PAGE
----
Facebook Is Getting Rid Of Its Fact-Checking Label And Replacing It With This
Facebook says showing fact-checks as related articles leads to to fewer shares of false stories.
Facebook will stop flagging content that’s been declared false by external fact-checkers, and will instead surface fact-checks as related articles in the News Feed, the social media giant announced Wednesday.
The move represents the biggest outward facing change to Facebook’s year-old partnership with fact-checkers. The company said this new approach will be more effective in stopping the spread of misinformation, while also making it easier to scale its effort to other markets and content types.
Tessa Lyons, a News Feed product manager, told BuzzFeed News that surfacing fact-checks as related articles proved more effective in tests than applying a disputed flag to stories in the News Feed.
“Related articles outperformed disputed flags in giving people more information so they could understand what was true or false,” she said. “Hoaxes that had related article fact checks had fewer shares than those with the disputed flag.”
The related articles module appears underneath a piece of content in the News Feed, and was first rolled out in April.
Lyons wrote in a blog post announcing the change that “putting a strong image, like a red flag, next to an article may actually entrench deeply held beliefs — the opposite effect to what we intended. Related Articles, by contrast, are simply designed to give more context, which our research has shown is a more effective way to help people get to the facts.”
Brendan Nyhan, a political scientist at Dartmouth College who researches misinformation, said he was “optimistic” about the change.
“I have always been concerned that [disputed flags] were not being widely deployed and were not politically feasible to scale up,” he told BuzzFeed News. “Surfacing fact-checks in related articles seems less intrusive and thus is likely to be more palatable to users.”
Aside from the difference users will see in the News Feed, the change could make it easier for Facebook to surface different kinds of fact-checks. The disputed flag was only applied to links deemed completely false by at least two fact-checkers. Related articles will show fact-checks with more nuanced ratings, such as “mostly true,” and will instantly surface a single fact-check. Internal data from Facebook found that on average it took three days for the multi-party disputed label to be applied to a piece of content.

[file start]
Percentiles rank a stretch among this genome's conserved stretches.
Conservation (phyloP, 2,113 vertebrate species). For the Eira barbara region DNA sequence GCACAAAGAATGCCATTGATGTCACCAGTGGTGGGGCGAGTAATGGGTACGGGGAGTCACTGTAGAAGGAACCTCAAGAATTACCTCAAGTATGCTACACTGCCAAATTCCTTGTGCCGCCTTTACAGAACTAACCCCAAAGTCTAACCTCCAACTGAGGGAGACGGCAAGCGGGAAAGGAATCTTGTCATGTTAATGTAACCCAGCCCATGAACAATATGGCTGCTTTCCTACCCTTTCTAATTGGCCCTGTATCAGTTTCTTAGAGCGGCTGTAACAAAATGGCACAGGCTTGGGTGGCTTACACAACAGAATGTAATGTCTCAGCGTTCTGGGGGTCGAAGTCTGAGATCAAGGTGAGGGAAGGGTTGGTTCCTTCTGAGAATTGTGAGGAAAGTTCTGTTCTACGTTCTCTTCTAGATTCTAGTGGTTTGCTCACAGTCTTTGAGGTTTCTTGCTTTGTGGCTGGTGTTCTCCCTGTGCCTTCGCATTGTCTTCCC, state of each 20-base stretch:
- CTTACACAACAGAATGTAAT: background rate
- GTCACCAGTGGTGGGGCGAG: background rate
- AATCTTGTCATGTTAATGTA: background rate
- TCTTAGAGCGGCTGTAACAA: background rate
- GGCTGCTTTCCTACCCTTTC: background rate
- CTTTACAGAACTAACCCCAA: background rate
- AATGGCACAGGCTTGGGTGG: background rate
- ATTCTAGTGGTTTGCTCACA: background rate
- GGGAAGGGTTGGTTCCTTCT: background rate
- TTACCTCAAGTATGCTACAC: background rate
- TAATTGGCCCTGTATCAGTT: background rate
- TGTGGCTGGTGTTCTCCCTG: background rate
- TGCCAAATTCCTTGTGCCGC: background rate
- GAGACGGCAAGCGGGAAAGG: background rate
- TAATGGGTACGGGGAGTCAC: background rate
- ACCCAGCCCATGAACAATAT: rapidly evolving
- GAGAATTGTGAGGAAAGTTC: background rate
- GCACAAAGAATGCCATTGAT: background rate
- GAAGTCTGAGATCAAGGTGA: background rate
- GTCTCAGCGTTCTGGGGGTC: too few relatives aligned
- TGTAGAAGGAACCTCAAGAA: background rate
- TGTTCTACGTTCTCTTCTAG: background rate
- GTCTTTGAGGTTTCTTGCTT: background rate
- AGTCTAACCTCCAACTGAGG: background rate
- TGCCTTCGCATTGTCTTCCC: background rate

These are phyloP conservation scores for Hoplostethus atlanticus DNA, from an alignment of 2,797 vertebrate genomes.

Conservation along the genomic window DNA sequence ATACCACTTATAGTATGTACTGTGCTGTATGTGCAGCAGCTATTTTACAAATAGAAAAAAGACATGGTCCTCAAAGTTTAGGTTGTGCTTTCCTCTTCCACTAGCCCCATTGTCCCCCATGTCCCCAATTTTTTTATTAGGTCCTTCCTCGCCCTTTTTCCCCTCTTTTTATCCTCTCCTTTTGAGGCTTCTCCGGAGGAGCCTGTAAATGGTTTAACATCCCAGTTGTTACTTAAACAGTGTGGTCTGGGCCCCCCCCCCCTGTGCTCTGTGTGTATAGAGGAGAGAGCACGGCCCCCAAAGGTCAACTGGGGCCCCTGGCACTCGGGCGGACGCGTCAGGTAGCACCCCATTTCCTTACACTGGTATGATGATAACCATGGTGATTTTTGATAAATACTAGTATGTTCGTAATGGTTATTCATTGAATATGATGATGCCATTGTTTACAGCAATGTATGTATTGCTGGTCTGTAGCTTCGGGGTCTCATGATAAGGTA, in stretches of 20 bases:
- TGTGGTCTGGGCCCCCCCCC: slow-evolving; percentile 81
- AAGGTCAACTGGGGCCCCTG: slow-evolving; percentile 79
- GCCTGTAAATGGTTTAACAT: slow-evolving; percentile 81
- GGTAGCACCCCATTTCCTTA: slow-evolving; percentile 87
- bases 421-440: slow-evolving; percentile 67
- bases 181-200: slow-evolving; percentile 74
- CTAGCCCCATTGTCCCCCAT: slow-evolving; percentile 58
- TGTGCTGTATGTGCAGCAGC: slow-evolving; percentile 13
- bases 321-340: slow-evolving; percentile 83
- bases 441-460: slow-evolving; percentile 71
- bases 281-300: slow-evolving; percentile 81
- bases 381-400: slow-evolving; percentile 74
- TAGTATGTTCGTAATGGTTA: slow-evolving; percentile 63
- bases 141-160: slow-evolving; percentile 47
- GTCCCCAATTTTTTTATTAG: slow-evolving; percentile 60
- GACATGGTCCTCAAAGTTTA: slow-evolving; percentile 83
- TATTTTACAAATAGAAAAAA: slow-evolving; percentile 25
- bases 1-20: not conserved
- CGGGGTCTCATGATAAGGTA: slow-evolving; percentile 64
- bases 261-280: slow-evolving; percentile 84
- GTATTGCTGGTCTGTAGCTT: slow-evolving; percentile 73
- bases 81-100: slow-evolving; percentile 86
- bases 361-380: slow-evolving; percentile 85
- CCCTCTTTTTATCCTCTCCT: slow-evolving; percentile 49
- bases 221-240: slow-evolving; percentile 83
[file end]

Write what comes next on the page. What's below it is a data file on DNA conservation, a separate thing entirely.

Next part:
“The disputed flag was difficult to scale to other markets, to scale where there are not as many fact checkers,” Lyons said.
It also only worked with links shared on Facebook. The company recently indicated that in the coming year, it plans to tackle misinformation in the form of photos and videos on its platform Surfacing a fact-check as a piece of related content to a meme is more feasible than applying a disputed flag, according to the company.
As part of the announcement, Facebook published a Medium post by three employees who over the last year “traveled around the world, from Germany to Indonesia, talking with people about their experiences with misinformation.” They cited four reasons why the disputed label was ineffective, including the fact that it took several clicks for users to get to the fact-check. The post also noted that Facebook’s fact-checking partners will be highlighted with a special “badge” in the related articles module.
Since its launch was announced almost exactly a year ago, the disputed flag has been a source of scrutiny and criticism. Some reports suggested it could actually make people more inclined to share an article. A study by two Yale researchers also questioned whether the label had any effect of users’ perceptions of the accuracy of the flagged content.
With the new change, Facebook has confirmed this initial attempt wasn’t the best solution. Lyons told BuzzFeed News the related articles approach is an improvement, but one that will need to be tested and studied over time.
“The fight against misinformation is an ongoing one that’s going to take us doing our own research,” she said. “It’s an iterative process.”